But given the respect Chretien enjoys among senior officials in China, the fact he’s advocating for the Trudeau government to interfere in the court case to make China happy will only serve to embolden Beijing. As former Canadian ambassador to China David Mulroney tweeted: “Expect the pressure to continue as long as the Canadian debate is dominated by Beijing’s own talking points. A country that has always enjoyed a reputation for integrity would be giving up more than Ms. Meng in this deal.” (Twitter)
More snubs to come: Meanwhile, after it was revealed Trudeau’s attempt to speak with China’s Premier Li Keqiang was rebuffed earlier this year, Beijing says it will go right on snubbing Canadian politicians until it gets what it wants: Meng’s release. The chances of Trudeau getting that one-on-one with President Xi Jinping at the G20 meeting later this month aren’t looking good. (CBC News)
Welcome to the club: It was only a matter of time before Environment Minister Catherine McKenna imposed the federal carbon tax on Jason Kenney‘s Alberta, but it’ll still be some time before it actually becomes reality. A week after Kenney scrapped the former NDP government’s carbon tax, McKenna set a date of January 1, 2020 for the federal levy on carbon to take effect, at which point Alberta will join Saskatchewan, Ontario, Manitoba and New Brunswick, the other provinces that have refused to put a price on carbon and so had one imposed on them by Ottawa. (Global News)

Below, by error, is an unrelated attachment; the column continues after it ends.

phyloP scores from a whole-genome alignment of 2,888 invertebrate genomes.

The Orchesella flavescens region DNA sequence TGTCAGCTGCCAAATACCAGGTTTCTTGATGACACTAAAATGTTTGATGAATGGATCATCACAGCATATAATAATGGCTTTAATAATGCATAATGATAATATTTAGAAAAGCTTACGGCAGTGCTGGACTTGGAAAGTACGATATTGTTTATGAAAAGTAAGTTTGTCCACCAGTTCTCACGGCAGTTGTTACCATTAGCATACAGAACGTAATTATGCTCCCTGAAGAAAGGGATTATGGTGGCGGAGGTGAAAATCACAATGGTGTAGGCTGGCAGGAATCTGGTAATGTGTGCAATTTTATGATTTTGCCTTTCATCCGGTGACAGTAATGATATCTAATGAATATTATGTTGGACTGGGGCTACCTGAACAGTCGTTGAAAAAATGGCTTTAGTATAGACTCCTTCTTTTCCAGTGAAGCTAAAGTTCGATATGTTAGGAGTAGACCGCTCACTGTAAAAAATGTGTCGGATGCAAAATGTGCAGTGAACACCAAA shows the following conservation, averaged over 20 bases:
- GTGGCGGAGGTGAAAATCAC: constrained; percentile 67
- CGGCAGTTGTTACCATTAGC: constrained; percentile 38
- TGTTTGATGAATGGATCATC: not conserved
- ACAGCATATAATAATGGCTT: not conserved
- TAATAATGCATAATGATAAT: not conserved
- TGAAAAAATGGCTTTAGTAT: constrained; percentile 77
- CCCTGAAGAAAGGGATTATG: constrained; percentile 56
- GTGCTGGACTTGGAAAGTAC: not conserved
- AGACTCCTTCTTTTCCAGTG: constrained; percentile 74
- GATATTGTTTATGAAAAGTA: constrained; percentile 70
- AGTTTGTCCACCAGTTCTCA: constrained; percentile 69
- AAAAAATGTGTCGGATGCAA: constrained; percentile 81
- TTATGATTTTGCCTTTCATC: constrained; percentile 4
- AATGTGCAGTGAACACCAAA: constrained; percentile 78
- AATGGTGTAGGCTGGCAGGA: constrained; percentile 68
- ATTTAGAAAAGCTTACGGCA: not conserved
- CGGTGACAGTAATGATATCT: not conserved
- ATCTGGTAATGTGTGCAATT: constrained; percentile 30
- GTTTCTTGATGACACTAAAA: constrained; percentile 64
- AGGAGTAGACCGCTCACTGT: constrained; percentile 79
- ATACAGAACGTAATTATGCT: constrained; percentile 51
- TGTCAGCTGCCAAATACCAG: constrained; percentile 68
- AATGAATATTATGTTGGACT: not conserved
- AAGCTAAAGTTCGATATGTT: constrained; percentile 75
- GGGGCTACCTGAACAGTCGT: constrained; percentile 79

Give or take $50: Yet even as the Trudeau government announced it was imposing the national carbon tax on Alberta, the Parliamentary Budget Officer released a report saying the carbon tax, currently at $20 a tonne, will have to be raised to $102 a tonne by 2030 if Canada hopes to meet its international climate-change commitment. That would be more than double the $50 rate the tax will incrementally rise to under the Liberal’s current plan by 2022. And while the Conservatives were quick to latch onto the report in Question Period, McKenna said the Liberals would freeze carbon taxes at the $50 rate if re-elected—and thereby fall short of what’s needed to meet Canada’s climate commitment, by the PBO’s reckoning. (Globe and Mail)